Three Takeaways from Today’s Dobbs Oral Arguments
The arguments were encouraging in that the Court was entertaining the consequences of a possible reversal or perhaps some other intermediate approach that would save Mississippi’s Law.
Today, the United States Supreme Court heard oral arguments on the most important pro-life case of our lifetime: Dobbs v. Jackson Women’s Health Organization. As hundreds of pro-life supporters rallied outside the courtroom (outnumbering the other side by a considerable margin!), inside the Justices heard arguments from the state of Mississippi, the Jackson abortion clinic, and the United States Solicitor General.
Here are the top three takeaways:
1- Institutional Legitimacy was the Liberal Side’s Theme
Justice Stephen Brayer led the charge for the liberal side of the Court on this point. He quoted Casey and argued that to overturn Roe and Casey “Would subvert the Court’s legitimacy.” Justice Sonia Sotomayor, who blatantly and embarrassingly acted as an advocate for the pro-choice side instead of a justice of the Supreme Court, suggested the Court would not survive “the stench” of overturning Roe.
She’s obviously grown used to the fetor of more than 60 million babies aborted since 1973.
In the liberal side’s warped view, to overturn Roe would be a political action, but to impose abortion on demand on all Americans was not. They kept expressing concerns over the politicization of the Court as if it were not seen as activist in favor of abortion right now.
Mississippi’s State Solicitor General Scott Grant Stewart made clear that Roe and Casey had no grounding in the constitutional text and that the continued upholding of erroneous precedent is in fact more of a threat to the Court’s legitimacy.
At one point, Justice Brayer said the American people turned to the Court to solve this issue which was bizarre, and the solicitor general rightly pushed back correcting the record to say that it was not the people. In fact, the Court took the issue away from the people.
It was clear that the target of this line of arguments was Chief Justice John Roberts, and it is concerning that he seemed persuaded at some points, even saying out loud that he found Justice Breyer’s line of questioning persuasive.
But the Chief Justice’s concern over the arbitrary nature of the viability standard is cause for hope, too. He asked several times about the difference between viability and 15 weeks. He obviously didn’t see a whole lot of difference because there isn’t and not even the pro-abortion side can argue that the line of “viability” is somehow proscribed by the Constitution. It is an arbitrary Court invention that might be changed for another similarly arbitrary line.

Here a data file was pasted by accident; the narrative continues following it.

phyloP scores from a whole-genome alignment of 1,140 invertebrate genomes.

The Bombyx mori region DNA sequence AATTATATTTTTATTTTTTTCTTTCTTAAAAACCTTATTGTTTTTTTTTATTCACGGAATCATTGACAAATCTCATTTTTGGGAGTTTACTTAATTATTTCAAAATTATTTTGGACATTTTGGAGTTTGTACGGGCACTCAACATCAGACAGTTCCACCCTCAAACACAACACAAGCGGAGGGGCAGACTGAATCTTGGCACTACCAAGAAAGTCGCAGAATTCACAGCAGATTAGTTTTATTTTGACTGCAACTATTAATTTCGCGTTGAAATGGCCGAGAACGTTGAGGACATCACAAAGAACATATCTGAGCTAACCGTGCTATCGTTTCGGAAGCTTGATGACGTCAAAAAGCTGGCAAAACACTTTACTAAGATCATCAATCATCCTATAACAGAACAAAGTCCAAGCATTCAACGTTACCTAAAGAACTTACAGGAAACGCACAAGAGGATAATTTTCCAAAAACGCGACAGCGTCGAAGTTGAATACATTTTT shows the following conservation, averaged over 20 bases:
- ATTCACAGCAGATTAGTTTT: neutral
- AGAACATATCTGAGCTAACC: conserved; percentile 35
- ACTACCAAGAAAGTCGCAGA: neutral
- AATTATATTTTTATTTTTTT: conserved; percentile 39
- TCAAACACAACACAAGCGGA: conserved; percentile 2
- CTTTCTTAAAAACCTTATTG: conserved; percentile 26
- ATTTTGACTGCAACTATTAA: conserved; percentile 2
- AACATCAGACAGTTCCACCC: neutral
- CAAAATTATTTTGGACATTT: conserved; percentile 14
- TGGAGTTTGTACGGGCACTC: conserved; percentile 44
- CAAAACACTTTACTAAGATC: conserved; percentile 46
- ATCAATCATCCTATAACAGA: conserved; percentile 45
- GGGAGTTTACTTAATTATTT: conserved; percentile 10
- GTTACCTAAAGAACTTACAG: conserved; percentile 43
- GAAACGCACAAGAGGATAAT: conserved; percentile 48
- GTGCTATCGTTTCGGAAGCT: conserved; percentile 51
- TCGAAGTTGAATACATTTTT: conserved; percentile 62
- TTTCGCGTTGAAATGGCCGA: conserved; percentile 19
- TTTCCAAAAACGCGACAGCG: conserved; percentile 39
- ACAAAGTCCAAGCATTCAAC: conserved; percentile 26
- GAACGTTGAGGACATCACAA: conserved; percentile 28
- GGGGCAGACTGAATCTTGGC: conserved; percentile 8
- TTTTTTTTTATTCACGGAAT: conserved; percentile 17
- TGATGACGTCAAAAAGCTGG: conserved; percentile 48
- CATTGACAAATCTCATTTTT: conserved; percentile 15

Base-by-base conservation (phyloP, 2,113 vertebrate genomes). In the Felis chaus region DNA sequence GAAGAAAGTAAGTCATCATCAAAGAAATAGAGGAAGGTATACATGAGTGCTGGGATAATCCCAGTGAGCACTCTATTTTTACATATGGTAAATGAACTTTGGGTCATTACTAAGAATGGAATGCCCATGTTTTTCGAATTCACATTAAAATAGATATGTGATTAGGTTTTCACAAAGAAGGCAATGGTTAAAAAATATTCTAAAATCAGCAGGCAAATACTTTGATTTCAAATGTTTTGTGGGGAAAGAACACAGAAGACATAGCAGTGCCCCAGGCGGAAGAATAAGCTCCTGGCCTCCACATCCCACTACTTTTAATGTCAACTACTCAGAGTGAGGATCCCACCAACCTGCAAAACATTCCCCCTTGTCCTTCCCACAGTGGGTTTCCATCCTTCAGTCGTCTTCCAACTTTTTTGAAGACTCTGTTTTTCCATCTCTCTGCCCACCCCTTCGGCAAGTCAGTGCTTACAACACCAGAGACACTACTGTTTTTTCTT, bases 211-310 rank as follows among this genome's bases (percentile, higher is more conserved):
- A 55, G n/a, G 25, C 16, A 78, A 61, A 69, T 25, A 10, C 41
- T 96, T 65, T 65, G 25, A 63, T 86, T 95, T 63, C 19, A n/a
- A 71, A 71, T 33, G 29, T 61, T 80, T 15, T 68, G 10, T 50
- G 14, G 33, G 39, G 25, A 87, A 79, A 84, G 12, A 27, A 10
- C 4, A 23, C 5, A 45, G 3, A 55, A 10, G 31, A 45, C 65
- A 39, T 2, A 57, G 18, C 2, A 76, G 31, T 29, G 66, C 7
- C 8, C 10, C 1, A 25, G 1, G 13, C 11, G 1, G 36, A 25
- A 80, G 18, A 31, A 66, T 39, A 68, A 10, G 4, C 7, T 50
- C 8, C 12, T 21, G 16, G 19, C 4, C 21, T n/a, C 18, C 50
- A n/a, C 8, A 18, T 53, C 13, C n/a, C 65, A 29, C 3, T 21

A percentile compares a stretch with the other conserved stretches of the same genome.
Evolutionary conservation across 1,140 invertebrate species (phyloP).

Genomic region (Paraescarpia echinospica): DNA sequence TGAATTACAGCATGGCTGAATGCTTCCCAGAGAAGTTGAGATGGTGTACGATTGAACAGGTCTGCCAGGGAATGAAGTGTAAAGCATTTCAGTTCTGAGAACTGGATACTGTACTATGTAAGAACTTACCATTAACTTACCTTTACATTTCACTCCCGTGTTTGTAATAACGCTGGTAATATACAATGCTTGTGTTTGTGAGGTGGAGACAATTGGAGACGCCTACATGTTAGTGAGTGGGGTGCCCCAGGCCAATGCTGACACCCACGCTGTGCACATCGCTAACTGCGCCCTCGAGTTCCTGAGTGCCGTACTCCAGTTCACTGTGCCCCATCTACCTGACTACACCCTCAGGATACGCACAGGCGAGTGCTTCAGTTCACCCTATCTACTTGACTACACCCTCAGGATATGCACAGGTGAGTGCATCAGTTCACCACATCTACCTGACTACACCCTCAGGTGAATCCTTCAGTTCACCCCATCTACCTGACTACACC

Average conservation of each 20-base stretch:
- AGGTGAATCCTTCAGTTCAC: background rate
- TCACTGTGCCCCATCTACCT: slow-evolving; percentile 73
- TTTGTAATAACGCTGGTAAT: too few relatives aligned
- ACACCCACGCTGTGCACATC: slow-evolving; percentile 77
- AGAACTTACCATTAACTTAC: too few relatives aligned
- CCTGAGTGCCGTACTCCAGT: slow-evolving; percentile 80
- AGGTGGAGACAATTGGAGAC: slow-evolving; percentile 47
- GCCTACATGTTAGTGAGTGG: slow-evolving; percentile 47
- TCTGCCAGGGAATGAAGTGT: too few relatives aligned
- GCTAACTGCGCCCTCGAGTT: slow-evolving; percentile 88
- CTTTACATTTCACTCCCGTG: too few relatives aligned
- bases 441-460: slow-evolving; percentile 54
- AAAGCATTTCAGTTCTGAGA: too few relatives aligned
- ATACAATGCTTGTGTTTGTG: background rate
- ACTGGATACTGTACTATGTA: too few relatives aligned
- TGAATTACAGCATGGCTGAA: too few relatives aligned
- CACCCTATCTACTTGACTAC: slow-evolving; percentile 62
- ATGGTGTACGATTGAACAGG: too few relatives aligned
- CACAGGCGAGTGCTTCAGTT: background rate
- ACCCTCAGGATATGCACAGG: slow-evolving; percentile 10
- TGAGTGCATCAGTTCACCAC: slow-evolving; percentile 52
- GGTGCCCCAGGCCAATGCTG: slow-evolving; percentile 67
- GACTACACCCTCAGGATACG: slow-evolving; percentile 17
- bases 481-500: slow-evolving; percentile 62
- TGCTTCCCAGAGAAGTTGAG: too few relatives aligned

The main point for Mississippi was that it is not the Court’s role to establish such a line, but that this is a role that the Constitution envisions as a quintessential legislative role.
2- Super-duper Precedent Unpersuasive
The pro-abortion side tried several different ways to establish Roe as somehow distinct and different from other cases so that it should escape the Court’s reconsideration. A lot of time has passed since Roe, they argued, and Casey already affirmed it as is, so the Court should not mess with it, the argument goes.
But Mississippi made clear at different points that “the fact that so much time has passed is not a point in Roe and Casey’s favor. They have no basis in the Constitution.”
Using the Plessy v. Ferguson example (a case that took 58 years for the Court to overturn in Brown v. Board of Education), Justice Samuel Alito forced the U.S. Solicitor General to admit that a clearly erroneous precedent should be overturned no matter what length of time has passed.
Justice Elena Kagan tried saying that not much has changed since Casey, and she wondered why they should reconsider it now. But again, if the case was erroneously decided, then it would be proper to overturn it.
3- Both sides agree a middle approach is not workable.
Even though the other side briefly entertained a world in which the Court would strike down a “viability” standard, while maintaining the “undue burden” test, they quickly rejected it arguing time and again that “viability” is included within the “undue burden” analysis and cannot be separated.
Certainly, the liberal justices seemed resolved in maintaining the status quo, which, in a surprising way, helps make Mississippi's argument that the only way to resolve the issue is with a complete reversal.
Overall, the arguments were encouraging in that the Court was entertaining the consequences of a possible reversal or perhaps some other intermediate approach that would save Mississippi’s 15-week heartbeat law.
Let’s continue to earnestly pray, for it was clear that the justices’ consideration of the issues involved here is not nearly done. There is a lot of work to be done.
I had the same reaction, after listening to Dobbs' oral arguments, as you, I think: the justices are still thinking about how to decide Dobbs. That's the ultimate reason why I encourage people to pray for the justices at this time.